Tuesday, July 26, 2016

Chronic Fatigue

We all know what feeling tired is like – it can happen after a long day at work or strenuous physical activity. Tiredness is the body’s natural reaction to any kind of exertion. As a result, we must allow our bodies time to rest in order to allow it the capability to function as normal and perform new duties. However, if you are feeling tired after very little activity, if it is constant, and is not relieved by rest, you may suffer from something called Chronic Fatigue.

Chronic fatigue, a diagnosis that was once dubious amongst those in the medial field, is now being accepted as a true medical disorder, with just under 400,000 Canadians having been diagnosed. It typically affects individuals over the age of 40, with the majority of chronic fatigue sufferers being women. Certain viral infections such as the Epstein-Barr virus, hypotension (low blood pressure), a weakened immune system and hormonal imbalances have all been suspected to play a part in the diagnosis of chronic fatigue, but there has been no direct link between them. With no current cure for chronic fatigue, treatment is focused solely on the symptoms that are presented by the patient. 

Below are some common symptoms of chronic fatigue:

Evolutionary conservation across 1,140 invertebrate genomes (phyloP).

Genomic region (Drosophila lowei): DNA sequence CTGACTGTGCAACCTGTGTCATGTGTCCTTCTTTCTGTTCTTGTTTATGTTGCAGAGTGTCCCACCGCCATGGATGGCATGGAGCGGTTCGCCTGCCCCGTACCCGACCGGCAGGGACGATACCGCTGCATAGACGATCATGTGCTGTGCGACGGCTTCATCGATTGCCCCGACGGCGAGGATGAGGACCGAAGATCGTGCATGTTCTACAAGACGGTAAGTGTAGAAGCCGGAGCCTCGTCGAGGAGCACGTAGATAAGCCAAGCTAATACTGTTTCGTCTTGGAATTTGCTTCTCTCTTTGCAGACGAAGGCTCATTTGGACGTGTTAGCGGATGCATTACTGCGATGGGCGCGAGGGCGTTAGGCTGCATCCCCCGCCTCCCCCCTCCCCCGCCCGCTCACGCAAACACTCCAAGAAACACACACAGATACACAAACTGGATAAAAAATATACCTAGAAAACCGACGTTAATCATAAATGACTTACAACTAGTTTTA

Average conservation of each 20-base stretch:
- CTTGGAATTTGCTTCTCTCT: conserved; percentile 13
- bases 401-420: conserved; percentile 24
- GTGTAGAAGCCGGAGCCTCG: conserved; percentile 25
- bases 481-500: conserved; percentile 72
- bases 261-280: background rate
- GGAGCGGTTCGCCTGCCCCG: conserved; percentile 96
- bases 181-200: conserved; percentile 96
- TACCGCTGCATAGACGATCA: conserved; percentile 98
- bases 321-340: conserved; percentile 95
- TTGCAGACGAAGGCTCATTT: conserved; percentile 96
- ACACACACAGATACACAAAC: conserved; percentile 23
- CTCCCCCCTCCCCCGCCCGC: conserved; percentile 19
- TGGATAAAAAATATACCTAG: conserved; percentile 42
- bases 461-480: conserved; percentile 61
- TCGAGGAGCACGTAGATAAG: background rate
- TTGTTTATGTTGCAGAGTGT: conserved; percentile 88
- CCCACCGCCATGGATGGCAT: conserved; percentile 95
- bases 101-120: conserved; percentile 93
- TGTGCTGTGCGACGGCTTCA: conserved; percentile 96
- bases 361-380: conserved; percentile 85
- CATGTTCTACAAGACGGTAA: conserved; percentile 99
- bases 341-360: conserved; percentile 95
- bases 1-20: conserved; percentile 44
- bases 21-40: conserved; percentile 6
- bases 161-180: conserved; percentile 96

Excessive tiredness (lasting longer than 24 hours)
Mental exhaustion
Inability to focus/concentrate
Memory loss
Muscle pain

It is also important to rule out any other potential causes of your tiredness, as there are other conditions with symptoms that mimic those of chronic fatigue such as Lyme disease, lupus, mononucleosis, hypothyroidism, fibromyalgia and even depression.

Perhaps the most important thing one can do to relieve symptoms associated to chronic fatigue is by making lifestyle changes, something Dr. Ali Ghahary already recommends to his patients under many different circumstances and for certain health conditions. These lifestyle changes include making dietary changes, and limiting or all together eliminating intake of caffeinated beverages such as coffee and sodas (doing so well help you get a better night’s rest.) You should also limit your use of nicotine and alcohol, and ensure that you are not overexerting yourself during the day, especially when involved in any physical activity. It may also be a good idea to work with a trainer or physical therapist to help you with an easy exercise routine. Alternative medicine such as acupuncture, yoga and massage therapy have also been found to be constructive for chronic fatigue sufferers, but you should always check with your physician beforehand.

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